Wednesday, April 1, 2015

"How'm I doing?" - Performance Reviews

The three-term Mayor (1978-1989) of New York City, the late Ed Koch, was famous for, among other things, standing on street corners or in subway stations and asking whomever passed by:  "How'm I doing?" This question amounted to requesting a kind of  instantaneous, button-holing review of his performance as Mayor.  The verdicts were  positive enough to get him elected three times in a famously fractious city.

Reviewing an employee's performance is one of a nonprofit manager's or board members' most important, and for some, least favorite, personnel activities.  To ease the process over time various consultants have designed templates and charts around which an evaluation can be framed. Those formats help, but they shouldn't take the place of  a key outcome of such a meeting - a two way conversation.

I recall trying such a template that used a 1-10 scale to score the employee in  various categories - 10 being perfect. The employee was asked to self-evaluate. We exchanged our results. The employee had marked perfect 10s through out. I was less generous but not by any means negative overall. The meeting did not go well. Most of the remaining  time was spent bewailing (sometimes literally ) my scoring, the person claiming all perfect scores before. My rejoinder - that I myself have always found perfection elusive - was of no help.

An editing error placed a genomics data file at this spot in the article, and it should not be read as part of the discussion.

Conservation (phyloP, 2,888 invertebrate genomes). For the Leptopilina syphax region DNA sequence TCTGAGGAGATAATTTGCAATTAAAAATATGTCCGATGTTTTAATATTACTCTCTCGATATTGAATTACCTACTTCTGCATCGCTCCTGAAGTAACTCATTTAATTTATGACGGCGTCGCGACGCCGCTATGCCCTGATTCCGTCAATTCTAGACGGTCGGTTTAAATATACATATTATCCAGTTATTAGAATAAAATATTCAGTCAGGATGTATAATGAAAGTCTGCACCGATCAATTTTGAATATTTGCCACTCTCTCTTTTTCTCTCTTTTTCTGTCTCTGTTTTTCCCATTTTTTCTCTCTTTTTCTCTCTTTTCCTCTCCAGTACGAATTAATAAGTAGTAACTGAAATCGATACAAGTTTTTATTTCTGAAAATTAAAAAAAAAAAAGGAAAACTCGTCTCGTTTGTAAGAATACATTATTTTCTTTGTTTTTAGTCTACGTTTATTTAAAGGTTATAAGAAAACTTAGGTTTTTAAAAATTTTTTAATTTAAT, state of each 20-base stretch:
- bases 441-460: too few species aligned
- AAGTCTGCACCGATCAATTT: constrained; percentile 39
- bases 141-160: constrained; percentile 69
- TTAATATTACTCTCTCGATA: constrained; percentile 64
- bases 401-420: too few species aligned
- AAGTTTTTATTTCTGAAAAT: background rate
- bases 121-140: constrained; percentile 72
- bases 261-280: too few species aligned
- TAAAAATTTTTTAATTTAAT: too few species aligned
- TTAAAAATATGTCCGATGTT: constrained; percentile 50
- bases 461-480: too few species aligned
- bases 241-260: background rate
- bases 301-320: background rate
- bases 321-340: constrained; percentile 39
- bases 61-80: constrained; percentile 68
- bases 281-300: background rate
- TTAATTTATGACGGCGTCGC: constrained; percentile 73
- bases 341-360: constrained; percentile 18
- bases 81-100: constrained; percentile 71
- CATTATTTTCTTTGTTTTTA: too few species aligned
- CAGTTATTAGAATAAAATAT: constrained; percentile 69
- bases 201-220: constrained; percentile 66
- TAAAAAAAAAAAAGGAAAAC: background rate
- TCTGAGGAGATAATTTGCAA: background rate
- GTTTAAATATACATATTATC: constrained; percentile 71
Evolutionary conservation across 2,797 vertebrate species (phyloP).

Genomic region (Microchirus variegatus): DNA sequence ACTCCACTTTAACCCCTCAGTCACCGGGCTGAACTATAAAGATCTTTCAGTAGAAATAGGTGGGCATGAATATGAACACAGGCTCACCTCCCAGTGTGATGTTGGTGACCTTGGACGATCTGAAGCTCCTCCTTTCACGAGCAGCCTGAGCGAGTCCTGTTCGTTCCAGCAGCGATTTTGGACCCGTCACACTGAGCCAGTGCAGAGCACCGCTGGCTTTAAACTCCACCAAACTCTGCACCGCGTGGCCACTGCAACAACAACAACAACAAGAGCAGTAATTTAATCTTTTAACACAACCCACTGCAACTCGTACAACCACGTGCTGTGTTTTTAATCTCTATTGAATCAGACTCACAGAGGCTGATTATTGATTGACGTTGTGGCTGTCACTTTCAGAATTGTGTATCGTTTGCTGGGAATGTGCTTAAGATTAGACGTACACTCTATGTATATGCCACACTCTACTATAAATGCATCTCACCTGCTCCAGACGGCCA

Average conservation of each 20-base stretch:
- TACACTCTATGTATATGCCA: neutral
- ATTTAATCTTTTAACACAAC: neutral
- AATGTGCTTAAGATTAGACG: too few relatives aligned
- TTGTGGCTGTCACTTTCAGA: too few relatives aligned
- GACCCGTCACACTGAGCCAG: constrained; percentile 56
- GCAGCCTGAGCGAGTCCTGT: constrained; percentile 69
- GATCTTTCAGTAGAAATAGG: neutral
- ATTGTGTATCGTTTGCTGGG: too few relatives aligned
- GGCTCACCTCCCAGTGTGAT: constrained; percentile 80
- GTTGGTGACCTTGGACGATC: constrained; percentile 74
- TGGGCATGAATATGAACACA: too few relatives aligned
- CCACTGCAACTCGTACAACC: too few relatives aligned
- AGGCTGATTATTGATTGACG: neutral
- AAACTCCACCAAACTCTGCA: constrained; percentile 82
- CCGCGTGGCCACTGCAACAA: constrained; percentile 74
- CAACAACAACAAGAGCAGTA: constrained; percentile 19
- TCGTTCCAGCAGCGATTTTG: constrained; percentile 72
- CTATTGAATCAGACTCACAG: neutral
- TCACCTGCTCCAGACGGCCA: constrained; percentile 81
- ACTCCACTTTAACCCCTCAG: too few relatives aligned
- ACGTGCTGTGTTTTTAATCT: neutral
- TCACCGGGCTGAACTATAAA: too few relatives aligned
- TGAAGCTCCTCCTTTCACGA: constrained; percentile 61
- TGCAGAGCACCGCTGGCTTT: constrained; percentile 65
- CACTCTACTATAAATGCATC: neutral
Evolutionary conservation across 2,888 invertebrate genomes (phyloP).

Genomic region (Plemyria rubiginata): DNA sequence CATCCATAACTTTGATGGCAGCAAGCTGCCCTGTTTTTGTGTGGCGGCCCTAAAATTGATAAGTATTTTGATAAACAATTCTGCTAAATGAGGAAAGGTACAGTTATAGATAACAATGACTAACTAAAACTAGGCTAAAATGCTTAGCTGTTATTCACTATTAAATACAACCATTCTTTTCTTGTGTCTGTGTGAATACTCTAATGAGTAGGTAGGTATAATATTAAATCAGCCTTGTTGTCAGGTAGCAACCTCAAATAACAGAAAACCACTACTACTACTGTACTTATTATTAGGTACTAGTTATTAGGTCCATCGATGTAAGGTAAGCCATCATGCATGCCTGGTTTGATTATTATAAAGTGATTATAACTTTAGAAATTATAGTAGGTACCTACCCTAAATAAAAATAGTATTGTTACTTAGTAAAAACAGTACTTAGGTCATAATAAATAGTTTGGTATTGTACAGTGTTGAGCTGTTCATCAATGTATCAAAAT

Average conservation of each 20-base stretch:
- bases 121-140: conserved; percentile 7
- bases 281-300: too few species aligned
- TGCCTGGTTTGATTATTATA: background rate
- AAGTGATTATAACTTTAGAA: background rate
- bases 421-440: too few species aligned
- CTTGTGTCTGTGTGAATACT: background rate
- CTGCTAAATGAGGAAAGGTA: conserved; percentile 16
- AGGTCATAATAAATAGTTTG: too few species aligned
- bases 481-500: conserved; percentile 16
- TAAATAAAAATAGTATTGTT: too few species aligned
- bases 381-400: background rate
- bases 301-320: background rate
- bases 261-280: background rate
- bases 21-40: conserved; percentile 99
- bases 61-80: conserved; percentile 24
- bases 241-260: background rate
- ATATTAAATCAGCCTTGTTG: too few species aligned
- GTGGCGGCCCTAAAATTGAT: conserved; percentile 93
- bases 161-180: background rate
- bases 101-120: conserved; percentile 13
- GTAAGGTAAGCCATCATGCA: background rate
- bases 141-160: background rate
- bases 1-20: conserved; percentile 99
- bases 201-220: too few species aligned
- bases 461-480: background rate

I have used  a system that works more satisfactorily, especially for board leadership review of the CEO. It requires more work on the front end but the final result can be mutually beneficial.  At  the beginning of the fiscal year the employee  lists  a series of goals and objectives, which, in turn, is reviewed and approved by the evaluating party. The touchstones of the goals and objectives document  should be the employee's job description as well as the organization' s strategic plan - so it is imperative that the nonprofit have each - updated.

It is this list against which the employee's performance is judged. The value of such an  approach lies in the  avoidance of the LIFO effect. LIFO stands for "Last In, First Out," a term used in inventory management, which I learned about at business school in my brief encounter with manufacturing policy. With a LIFO evaluation, an employee is at risk of being reviewed  based on the most recent activities, and not the whole year. If , for  instance,  a problem arose a few weeks before the review, the evaluation could end up  unfairly skewed.

It is wise for both employee and reviewer to check in during the year to see if there might be changes to the goals and objectives, based on unforeseen events. I've always liked the phrase sometimes used in government - OBE'd- Overtaken By Events. It happens. Any  midcourse correction also encourages conversation between the parties. Evaluations ideally are two-way discussions. Employees should also use the opportunity to "feed back" any concerns on their minds..

The pressures of running a nonprofit can be severe, sometimes leading to a CEO disappearing into a  mental bunker, besieged by a myriad of demands from donors, staff, board and the public Likewise, if  board members are involved, their private and professional lives can also be complex. A carefully structured evaluation process will require emergence from whatever bunkers where those involved  might find themselves.

A performance evaluation should be viewed as a constructive exercise. And the employee shouldn't be afraid to ask, in Mayor Koch's phrase: " How'm I doing?"

Comments on this blog post, and others, always welcome.